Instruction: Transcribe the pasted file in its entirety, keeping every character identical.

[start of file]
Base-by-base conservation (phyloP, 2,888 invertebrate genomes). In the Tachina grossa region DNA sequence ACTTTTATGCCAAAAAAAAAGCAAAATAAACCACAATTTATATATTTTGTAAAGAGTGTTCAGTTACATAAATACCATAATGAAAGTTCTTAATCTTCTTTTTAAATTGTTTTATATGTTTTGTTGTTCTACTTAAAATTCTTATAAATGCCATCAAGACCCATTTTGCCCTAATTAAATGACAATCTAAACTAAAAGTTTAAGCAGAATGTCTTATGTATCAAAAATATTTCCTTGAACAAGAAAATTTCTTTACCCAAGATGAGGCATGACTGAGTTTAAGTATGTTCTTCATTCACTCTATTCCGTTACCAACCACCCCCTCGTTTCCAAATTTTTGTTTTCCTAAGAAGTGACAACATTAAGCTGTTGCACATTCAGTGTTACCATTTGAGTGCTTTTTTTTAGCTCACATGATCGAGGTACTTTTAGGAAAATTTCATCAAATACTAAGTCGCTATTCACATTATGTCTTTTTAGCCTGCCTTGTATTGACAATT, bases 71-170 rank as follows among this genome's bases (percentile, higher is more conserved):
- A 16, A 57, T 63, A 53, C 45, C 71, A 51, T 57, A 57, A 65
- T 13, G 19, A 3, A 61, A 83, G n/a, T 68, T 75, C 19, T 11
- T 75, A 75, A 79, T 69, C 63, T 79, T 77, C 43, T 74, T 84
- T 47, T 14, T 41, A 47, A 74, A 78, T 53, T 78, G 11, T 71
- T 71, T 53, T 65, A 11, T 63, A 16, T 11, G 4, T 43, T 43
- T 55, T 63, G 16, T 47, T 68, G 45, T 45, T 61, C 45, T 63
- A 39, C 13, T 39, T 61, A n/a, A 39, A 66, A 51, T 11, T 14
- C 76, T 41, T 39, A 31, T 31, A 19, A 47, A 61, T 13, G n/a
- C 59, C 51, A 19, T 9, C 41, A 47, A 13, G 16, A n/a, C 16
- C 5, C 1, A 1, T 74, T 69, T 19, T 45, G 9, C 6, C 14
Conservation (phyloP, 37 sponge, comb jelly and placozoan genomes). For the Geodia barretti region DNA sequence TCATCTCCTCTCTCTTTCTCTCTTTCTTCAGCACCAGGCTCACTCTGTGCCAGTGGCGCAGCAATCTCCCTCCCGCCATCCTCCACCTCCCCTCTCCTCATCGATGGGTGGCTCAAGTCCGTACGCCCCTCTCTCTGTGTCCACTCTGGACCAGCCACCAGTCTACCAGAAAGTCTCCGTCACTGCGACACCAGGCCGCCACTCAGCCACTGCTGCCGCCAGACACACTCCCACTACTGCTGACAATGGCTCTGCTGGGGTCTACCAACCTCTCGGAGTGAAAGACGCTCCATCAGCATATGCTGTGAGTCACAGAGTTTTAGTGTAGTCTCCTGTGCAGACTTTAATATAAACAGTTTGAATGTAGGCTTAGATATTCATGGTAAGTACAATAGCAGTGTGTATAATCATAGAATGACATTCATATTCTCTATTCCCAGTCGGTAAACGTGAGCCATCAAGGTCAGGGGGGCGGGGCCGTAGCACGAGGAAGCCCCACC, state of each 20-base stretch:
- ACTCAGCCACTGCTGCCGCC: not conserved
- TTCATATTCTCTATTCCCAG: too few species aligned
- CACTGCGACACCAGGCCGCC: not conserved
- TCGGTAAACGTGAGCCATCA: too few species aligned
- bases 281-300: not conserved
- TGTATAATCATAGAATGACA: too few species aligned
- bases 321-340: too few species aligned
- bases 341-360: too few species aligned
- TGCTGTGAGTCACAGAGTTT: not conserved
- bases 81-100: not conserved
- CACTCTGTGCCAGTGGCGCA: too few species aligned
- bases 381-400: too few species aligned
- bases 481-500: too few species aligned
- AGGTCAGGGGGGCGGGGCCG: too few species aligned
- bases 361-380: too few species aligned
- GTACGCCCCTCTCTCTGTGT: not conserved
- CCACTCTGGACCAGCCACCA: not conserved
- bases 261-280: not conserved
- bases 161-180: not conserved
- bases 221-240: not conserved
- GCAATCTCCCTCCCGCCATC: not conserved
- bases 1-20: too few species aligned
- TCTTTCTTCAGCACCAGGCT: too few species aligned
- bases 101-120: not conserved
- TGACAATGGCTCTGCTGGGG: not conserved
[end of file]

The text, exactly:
Base-by-base conservation (phyloP, 2,888 invertebrate genomes). In the Tachina grossa region DNA sequence ACTTTTATGCCAAAAAAAAAGCAAAATAAACCACAATTTATATATTTTGTAAAGAGTGTTCAGTTACATAAATACCATAATGAAAGTTCTTAATCTTCTTTTTAAATTGTTTTATATGTTTTGTTGTTCTACTTAAAATTCTTATAAATGCCATCAAGACCCATTTTGCCCTAATTAAATGACAATCTAAACTAAAAGTTTAAGCAGAATGTCTTATGTATCAAAAATATTTCCTTGAACAAGAAAATTTCTTTACCCAAGATGAGGCATGACTGAGTTTAAGTATGTTCTTCATTCACTCTATTCCGTTACCAACCACCCCCTCGTTTCCAAATTTTTGTTTTCCTAAGAAGTGACAACATTAAGCTGTTGCACATTCAGTGTTACCATTTGAGTGCTTTTTTTTAGCTCACATGATCGAGGTACTTTTAGGAAAATTTCATCAAATACTAAGTCGCTATTCACATTATGTCTTTTTAGCCTGCCTTGTATTGACAATT, bases 71-170 rank as follows among this genome's bases (percentile, higher is more conserved):
- A 16, A 57, T 63, A 53, C 45, C 71, A 51, T 57, A 57, A 65
- T 13, G 19, A 3, A 61, A 83, G n/a, T 68, T 75, C 19, T 11
- T 75, A 75, A 79, T 69, C 63, T 79, T 77, C 43, T 74, T 84
- T 47, T 14, T 41, A 47, A 74, A 78, T 53, T 78, G 11, T 71
- T 71, T 53, T 65, A 11, T 63, A 16, T 11, G 4, T 43, T 43
- T 55, T 63, G 16, T 47, T 68, G 45, T 45, T 61, C 45, T 63
- A 39, C 13, T 39, T 61, A n/a, A 39, A 66, A 51, T 11, T 14
- C 76, T 41, T 39, A 31, T 31, A 19, A 47, A 61, T 13, G n/a
- C 59, C 51, A 19, T 9, C 41, A 47, A 13, G 16, A n/a, C 16
- C 5, C 1, A 1, T 74, T 69, T 19, T 45, G 9, C 6, C 14
Conservation (phyloP, 37 sponge, comb jelly and placozoan genomes). For the Geodia barretti region DNA sequence TCATCTCCTCTCTCTTTCTCTCTTTCTTCAGCACCAGGCTCACTCTGTGCCAGTGGCGCAGCAATCTCCCTCCCGCCATCCTCCACCTCCCCTCTCCTCATCGATGGGTGGCTCAAGTCCGTACGCCCCTCTCTCTGTGTCCACTCTGGACCAGCCACCAGTCTACCAGAAAGTCTCCGTCACTGCGACACCAGGCCGCCACTCAGCCACTGCTGCCGCCAGACACACTCCCACTACTGCTGACAATGGCTCTGCTGGGGTCTACCAACCTCTCGGAGTGAAAGACGCTCCATCAGCATATGCTGTGAGTCACAGAGTTTTAGTGTAGTCTCCTGTGCAGACTTTAATATAAACAGTTTGAATGTAGGCTTAGATATTCATGGTAAGTACAATAGCAGTGTGTATAATCATAGAATGACATTCATATTCTCTATTCCCAGTCGGTAAACGTGAGCCATCAAGGTCAGGGGGGCGGGGCCGTAGCACGAGGAAGCCCCACC, state of each 20-base stretch:
- ACTCAGCCACTGCTGCCGCC: not conserved
- TTCATATTCTCTATTCCCAG: too few species aligned
- CACTGCGACACCAGGCCGCC: not conserved
- TCGGTAAACGTGAGCCATCA: too few species aligned
- bases 281-300: not conserved
- TGTATAATCATAGAATGACA: too few species aligned
- bases 321-340: too few species aligned
- bases 341-360: too few species aligned
- TGCTGTGAGTCACAGAGTTT: not conserved
- bases 81-100: not conserved
- CACTCTGTGCCAGTGGCGCA: too few species aligned
- bases 381-400: too few species aligned
- bases 481-500: too few species aligned
- AGGTCAGGGGGGCGGGGCCG: too few species aligned
- bases 361-380: too few species aligned
- GTACGCCCCTCTCTCTGTGT: not conserved
- CCACTCTGGACCAGCCACCA: not conserved
- bases 261-280: not conserved
- bases 161-180: not conserved
- bases 221-240: not conserved
- GCAATCTCCCTCCCGCCATC: not conserved
- bases 1-20: too few species aligned
- TCTTTCTTCAGCACCAGGCT: too few species aligned
- bases 101-120: not conserved
- TGACAATGGCTCTGCTGGGG: not conserved